Handedness, Language Areas and Neuropsychiatric Diseases

Insights From Brain Imaging and Genetics

Akira Wiberg; Michael Ng; Yasser Al Omran; Fidel Alfaro-Almagro; Paul McCarthy; Jonathan Marchini; David L. Bennett; Stephen Smith; Gwenaëlle Douaud; Dominic Furniss


Brain. 2019;142(10):2938-2947. 

In This Article

Abstract and Introduction


Ninety per cent of the human population has been right-handed since the Paleolithic, yet the brain signature and genetic basis of handedness remain poorly characterized. Here, we correlated brain imaging phenotypes from ~9000 UK Biobank participants with handedness, and with loci found significantly associated with handedness after we performed genome-wide association studies (GWAS) in ~400 000 of these participants. Our imaging–handedness analysis revealed an increase in functional connectivity between left and right language networks in left-handers. GWAS of handedness uncovered four significant loci (rs199512, rs45608532, rs13017199, and rs3094128), three of which are in—or expression quantitative trait loci of—genes encoding proteins involved in brain development and patterning. These included microtubule-related MAP2 and MAPT, as well as WNT3 and MICB, all implicated in the pathogenesis of diseases such as Parkinson's, Alzheimer's and schizophrenia. In particular, with rs199512, we identified a common genetic influence on handedness, psychiatric phenotypes, Parkinson's disease, and the integrity of white matter tracts connecting the same language-related regions identified in the handedness–imaging analysis. This study has identified in the general population genome-wide significant loci for human handedness in, and expression quantitative trait loci of, genes associated with brain development, microtubules and patterning. We suggest that these genetic variants contribute to neurodevelopmental lateralization of brain organization, which in turn influences both the handedness phenotype and the predisposition to develop certain neurological and psychiatric diseases.


One of the most remarkable features of human motor control is that ~90% of the population has had a preference for using their right hand over the left since at least the Paleolithic period (Faurie and Raymond, 2004), and this skew in distribution of handedness is a uniquely human trait. It is widely believed that the lateralization of language in the left hemisphere accounts for the evolution of right-handedness in the majority of humans (Corballis, 2003). There are well-established associations between left-handedness and several neurodevelopmental disorders (Brandler and Paracchini, 2014); in particular, a meta-analysis of 50 studies concluded that non-right-handedness was significantly more common in participants with schizophrenia [odd ratio (OR) = 1.55, 95% confidence interval (CI) 1.25–1.93] (Hirnstein and Hugdahl, 2014).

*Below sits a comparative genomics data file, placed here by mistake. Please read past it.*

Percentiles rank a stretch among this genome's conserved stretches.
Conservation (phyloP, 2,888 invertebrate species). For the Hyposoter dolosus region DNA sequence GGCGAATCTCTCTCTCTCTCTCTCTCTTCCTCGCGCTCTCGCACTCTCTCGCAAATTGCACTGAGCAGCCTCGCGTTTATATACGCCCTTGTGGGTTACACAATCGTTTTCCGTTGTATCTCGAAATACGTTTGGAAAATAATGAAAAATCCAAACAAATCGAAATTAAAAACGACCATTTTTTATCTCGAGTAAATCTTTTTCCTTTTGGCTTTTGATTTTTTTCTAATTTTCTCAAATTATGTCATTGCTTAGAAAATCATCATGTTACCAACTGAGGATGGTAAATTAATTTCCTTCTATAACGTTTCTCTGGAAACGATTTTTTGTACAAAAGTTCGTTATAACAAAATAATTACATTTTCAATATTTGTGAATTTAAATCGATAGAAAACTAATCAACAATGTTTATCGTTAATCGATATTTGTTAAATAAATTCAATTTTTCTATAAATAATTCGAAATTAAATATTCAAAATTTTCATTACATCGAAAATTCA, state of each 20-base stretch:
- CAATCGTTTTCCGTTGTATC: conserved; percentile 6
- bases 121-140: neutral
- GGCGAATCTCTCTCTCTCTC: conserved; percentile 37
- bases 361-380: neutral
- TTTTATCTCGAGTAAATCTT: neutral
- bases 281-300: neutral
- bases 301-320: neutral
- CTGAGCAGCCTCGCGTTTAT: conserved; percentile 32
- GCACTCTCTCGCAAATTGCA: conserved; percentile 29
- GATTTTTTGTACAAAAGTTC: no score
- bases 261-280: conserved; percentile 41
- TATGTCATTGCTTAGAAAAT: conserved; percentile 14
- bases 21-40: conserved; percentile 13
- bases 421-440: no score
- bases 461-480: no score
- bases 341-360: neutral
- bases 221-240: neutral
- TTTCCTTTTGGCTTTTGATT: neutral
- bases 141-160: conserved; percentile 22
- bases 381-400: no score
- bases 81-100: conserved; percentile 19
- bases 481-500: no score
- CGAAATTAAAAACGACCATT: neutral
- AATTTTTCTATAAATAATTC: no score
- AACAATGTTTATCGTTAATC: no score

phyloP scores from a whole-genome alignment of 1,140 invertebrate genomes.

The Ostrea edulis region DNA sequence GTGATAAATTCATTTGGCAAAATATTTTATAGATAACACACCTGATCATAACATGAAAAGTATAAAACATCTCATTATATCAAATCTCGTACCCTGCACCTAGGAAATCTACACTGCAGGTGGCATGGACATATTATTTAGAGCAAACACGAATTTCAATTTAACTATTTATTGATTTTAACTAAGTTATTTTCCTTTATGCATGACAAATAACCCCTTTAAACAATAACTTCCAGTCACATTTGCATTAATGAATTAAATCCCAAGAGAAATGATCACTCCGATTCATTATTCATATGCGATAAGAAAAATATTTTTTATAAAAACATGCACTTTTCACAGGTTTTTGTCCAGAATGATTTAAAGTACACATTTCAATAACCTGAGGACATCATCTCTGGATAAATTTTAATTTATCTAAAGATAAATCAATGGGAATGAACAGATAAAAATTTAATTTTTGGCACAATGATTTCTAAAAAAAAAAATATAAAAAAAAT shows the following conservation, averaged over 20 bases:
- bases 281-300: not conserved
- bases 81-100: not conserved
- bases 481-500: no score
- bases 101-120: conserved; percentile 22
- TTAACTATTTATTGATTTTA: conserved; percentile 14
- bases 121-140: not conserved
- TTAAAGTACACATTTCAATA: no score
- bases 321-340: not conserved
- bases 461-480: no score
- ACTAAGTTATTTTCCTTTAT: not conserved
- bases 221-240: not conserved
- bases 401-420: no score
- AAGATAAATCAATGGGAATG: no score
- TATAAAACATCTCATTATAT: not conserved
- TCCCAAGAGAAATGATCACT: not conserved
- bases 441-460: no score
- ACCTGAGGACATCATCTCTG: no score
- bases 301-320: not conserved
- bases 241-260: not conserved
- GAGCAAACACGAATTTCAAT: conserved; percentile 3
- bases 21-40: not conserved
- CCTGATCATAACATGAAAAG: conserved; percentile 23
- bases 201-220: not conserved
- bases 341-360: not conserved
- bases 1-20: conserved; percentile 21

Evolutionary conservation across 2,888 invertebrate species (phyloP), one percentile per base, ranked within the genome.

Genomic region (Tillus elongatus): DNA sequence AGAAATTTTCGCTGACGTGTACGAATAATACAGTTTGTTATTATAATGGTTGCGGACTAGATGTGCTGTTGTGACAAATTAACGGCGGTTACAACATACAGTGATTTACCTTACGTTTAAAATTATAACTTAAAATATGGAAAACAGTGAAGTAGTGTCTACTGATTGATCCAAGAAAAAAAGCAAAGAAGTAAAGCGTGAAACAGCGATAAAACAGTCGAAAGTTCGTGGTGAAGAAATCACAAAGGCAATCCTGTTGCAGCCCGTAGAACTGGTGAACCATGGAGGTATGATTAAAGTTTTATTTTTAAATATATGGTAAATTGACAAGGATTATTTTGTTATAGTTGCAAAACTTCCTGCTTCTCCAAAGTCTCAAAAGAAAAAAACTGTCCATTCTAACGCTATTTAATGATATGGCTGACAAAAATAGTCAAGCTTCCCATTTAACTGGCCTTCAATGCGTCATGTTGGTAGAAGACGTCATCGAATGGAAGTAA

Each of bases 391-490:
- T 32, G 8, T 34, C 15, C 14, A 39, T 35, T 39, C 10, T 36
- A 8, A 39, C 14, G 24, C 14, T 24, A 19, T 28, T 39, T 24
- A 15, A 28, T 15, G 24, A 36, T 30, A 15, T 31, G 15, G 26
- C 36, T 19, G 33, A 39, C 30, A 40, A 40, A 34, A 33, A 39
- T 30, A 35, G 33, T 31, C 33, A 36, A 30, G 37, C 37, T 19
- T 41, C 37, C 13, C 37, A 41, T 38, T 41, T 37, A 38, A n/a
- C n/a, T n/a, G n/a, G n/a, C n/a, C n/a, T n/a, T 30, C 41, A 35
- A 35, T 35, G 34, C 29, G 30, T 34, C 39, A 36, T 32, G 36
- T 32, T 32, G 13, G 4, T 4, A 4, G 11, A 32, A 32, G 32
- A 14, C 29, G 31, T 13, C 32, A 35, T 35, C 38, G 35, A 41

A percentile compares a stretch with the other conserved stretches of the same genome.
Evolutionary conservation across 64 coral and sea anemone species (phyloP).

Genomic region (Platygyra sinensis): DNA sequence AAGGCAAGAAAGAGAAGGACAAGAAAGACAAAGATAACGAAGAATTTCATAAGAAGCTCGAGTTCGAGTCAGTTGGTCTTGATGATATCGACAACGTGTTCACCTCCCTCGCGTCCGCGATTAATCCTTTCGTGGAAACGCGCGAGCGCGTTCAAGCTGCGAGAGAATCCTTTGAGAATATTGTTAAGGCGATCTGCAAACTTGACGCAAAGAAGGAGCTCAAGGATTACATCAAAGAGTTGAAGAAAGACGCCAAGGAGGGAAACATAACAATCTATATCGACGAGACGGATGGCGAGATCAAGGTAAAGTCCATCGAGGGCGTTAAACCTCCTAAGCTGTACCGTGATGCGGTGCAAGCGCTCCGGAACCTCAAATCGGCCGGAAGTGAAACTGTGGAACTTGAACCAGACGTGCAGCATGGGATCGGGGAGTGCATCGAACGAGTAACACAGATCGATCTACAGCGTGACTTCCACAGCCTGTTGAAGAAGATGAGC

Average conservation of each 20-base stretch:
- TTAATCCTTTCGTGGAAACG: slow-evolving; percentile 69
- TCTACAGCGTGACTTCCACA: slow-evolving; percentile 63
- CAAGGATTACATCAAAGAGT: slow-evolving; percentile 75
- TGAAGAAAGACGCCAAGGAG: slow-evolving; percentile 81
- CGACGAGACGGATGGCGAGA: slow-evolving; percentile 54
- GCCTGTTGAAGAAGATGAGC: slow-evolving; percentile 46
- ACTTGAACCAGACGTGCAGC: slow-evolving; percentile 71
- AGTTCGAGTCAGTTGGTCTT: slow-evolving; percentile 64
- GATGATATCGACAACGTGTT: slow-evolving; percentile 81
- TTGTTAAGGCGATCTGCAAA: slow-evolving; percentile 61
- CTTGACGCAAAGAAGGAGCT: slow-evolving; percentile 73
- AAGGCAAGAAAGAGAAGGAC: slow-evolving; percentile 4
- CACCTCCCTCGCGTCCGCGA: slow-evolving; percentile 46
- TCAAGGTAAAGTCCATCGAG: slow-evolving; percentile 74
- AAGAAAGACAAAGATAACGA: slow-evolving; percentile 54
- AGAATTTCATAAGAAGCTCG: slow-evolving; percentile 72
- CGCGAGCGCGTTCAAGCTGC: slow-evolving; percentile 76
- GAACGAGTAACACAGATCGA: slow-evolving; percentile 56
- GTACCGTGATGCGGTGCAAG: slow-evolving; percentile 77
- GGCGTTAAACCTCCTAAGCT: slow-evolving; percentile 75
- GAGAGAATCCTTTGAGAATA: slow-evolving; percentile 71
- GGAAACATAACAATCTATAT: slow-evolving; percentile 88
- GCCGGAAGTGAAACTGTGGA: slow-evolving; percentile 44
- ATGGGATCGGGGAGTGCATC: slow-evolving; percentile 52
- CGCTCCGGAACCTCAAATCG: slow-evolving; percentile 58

Neuroanatomical studies of human handedness have been equivocal, most likely owing to small- to medium-sized study populations (Hatta, 2007; Guadalupe et al., 2014). While studies dedicated to one specific cortical feature, such as the shape and depth of the central sulcus (Amunts et al., 1996; Sun et al., 2012), or the gyrification pattern of Heschl's gyrus (Marie et al., 2015), have shown differences in left-handers, no significant cortical area correlates of handedness were found in the largest study sample so far (106 left-handed subjects, 1960 right-handed subjects) (Guadalupe et al., 2014). Functional imaging in the motor cortex has largely been inconclusive (Hatta, 2007). Conversely, differences in the lateralization pattern of language function have been consistently observed, with left-handers showing more bilateral or right-hemispheric language activation (Tzourio et al., 1998; Pujol et al., 1999; Knecht, 2002; Joliot et al., 2016).

Another unresolved issue is whether such a population bias in handedness is under genetic influence. While left-handedness runs in families (Medland et al., 2009), and concordance of handedness is greater in monozygotic twins than dizygotic twins, with an estimated heritability of 25% (Medland et al., 2006), significantly associated loci for human handedness in the general population have thus far remained elusive (Eriksson et al., 2010).

UK Biobank is a prospective cohort study of ~500 000 participants who have allowed linkage of their physical data, including genetics, with their medical records, lifestyle questionnaires, and cognitive measures. An imaging extension includes six distinct modalities covering structural, diffusion and functional imaging of the brain, with an automatic pipeline generating thousands of image-derived phenotypes (IDPs), which are distinct individual measures that can be used for correlation with other phenotypes, or for genetic analysis (Miller et al., 2016; Alfaro-Almagro et al., 2018; Elliott et al., 2018).

Using imaging, genotype and handedness data from UK Biobank, we aimed to discover correlations between: (i) handedness phenotype and IDPs; (ii) genotype and handedness; and (iii) handedness-related genotypes and IDPs. Supplementary Figure 1 summarizes the key findings from the three arms of this study.

Supplementary Figure 1.

Summary of results from the genetics-handedness, genetics-brain imaging, and handedness-brain imaging studies.